Dancing through Development
with Stephanie Leathers

The impermanence of dance mirrors the impermanence of place. Unlike a canvas on a wall, a dance exists only once in the moment and then it is gone. Surely, it can be performed again, but it will never be exactly the same twice. It is an apt metaphor for development and cities.

Stephanie Leathers has been demonstrating and documenting the reality of that metaphor through her photography and performance art since 2012. As her website puts it, she seeks to illuminate the tensions between the human body and “the civic landscape we are so rapidly revising.”

Our city, Durham, will be like this only once. Durham of the Nineties is not the Durham of today, any more than the New York City of today is not the New York City of the Seventies.

Stephanie Leathers, and her dancers, Alison Lloyd, Kristin Taylor, and Sydney Vigotov, have been dancing across Durham to call awareness to the changes afoot. The ‘here and now’ like the dance, is available only once. How can we affect the outcome? How are we affected by the outcome?

This Thursday through Saturday, November 10th through 12th as part of the Durham Independent Dance Artists season, Leather’s will be presenting a multimedia and performance installation called “Home: the metamorphosis”.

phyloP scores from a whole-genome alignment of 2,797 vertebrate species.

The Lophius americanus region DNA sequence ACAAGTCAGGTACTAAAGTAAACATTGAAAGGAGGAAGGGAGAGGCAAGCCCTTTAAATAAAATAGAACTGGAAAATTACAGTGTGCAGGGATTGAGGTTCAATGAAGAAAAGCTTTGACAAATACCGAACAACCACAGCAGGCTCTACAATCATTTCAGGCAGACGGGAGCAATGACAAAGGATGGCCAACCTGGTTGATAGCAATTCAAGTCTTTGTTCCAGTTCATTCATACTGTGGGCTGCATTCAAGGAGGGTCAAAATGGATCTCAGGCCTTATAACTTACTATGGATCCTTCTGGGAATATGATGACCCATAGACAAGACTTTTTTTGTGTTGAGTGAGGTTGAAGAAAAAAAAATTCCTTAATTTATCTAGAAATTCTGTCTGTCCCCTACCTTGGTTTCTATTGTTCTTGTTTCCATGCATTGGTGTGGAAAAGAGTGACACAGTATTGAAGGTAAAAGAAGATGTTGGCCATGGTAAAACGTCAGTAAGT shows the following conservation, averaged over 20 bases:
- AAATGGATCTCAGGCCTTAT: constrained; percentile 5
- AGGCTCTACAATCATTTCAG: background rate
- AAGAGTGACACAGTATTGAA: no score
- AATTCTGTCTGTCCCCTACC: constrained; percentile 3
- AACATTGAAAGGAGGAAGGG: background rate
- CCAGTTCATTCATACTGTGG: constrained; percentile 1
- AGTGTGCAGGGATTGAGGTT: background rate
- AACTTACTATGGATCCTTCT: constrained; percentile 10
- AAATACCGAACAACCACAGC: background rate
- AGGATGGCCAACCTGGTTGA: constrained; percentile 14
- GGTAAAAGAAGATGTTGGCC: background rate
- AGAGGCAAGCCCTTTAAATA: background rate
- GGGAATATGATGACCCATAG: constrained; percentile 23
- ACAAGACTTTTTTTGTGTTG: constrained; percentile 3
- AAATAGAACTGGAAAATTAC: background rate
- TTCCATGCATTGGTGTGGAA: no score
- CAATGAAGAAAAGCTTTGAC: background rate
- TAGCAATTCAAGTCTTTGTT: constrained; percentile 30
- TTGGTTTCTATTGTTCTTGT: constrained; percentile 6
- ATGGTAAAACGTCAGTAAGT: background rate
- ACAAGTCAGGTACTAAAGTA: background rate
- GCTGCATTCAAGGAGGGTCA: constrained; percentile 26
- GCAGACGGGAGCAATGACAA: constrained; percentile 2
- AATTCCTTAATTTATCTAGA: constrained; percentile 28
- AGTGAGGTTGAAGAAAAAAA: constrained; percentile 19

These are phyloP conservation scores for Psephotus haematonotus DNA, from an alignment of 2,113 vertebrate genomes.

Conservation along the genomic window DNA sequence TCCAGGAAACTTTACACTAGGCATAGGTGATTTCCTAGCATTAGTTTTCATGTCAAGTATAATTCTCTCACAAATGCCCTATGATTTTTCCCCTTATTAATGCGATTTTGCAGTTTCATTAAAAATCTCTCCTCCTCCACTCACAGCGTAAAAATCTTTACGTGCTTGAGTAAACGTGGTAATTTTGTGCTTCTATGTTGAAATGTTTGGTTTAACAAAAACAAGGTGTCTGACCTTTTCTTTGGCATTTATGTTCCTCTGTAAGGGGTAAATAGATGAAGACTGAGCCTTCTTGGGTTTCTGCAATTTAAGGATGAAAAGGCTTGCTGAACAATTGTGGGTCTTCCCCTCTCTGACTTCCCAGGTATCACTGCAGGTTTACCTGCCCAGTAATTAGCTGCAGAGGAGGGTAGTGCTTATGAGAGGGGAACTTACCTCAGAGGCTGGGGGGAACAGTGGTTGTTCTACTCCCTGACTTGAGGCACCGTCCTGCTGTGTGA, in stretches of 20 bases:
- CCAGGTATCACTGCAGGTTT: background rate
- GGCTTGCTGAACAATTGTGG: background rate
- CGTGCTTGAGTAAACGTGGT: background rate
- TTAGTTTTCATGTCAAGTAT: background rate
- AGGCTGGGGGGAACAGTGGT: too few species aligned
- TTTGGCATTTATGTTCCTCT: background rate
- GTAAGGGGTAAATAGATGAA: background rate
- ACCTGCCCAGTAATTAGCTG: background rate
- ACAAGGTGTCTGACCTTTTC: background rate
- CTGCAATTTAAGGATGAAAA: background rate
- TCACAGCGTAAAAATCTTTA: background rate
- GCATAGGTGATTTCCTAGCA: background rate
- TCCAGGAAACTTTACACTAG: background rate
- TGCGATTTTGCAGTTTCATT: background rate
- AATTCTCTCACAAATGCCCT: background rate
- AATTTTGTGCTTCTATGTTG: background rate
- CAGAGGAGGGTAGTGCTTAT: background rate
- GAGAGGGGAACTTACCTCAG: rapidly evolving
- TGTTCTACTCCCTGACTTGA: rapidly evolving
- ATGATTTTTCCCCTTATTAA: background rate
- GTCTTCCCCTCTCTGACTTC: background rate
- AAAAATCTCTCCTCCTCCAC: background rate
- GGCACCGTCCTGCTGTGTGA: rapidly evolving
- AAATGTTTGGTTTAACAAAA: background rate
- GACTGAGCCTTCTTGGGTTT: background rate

They will literally be dancing across the city (in the dark). The performance begins at 109 West Parrish at Empower Dance Studio (a door over from the old Carrack location, if you’ve been in Durham that long) and adjacent to Loaf Bakery. Leathers and performers Alison Lloyd, Kristin Taylor, and Sydney Vigotov will guide the audience helping them explore Durham through the lens of local development and sustainability. Having spoken to Leathers on multiple occasions, we share a fascination with development and change, I understand “Home: the metamorphosis” is a fully immersive experience. There will be sound, an original score by Jonathan Le Sueur, aka J-La. There will be projection. There will be audience participation. The site warns, “Audience members should be prepared to stand and walk during the performance. Audience members are encouraged to use Durham’s [FREE bus] the Bull City Connector to travel between sites.”

I watched a rehearsal after dark last night in the old, empty Fishmonger’s (after seeing a daylight incarnation back in August).

from the Fishmonger's rehearsal

from the Fishmonger’s rehearsal

There were ropes and bodies dangling from them, intertwined, caught-up, ensnared—dancers leaned out of the open windows of the secret Pirate Bar. Downstairs was backlit by those floor to ceiling windows. Leathers told me there will be multiple seating locations in the room, available first come, first serve. I could feel the weight symbolism embedded in the bodies’ movements as they scraped across the dusty floor of an abandoned restaurant on Main Street. Here the paint peels off the walls to its own time scale. Until it doesn’t, because somebody scrapes it off, or somebody comes and tears the old building down.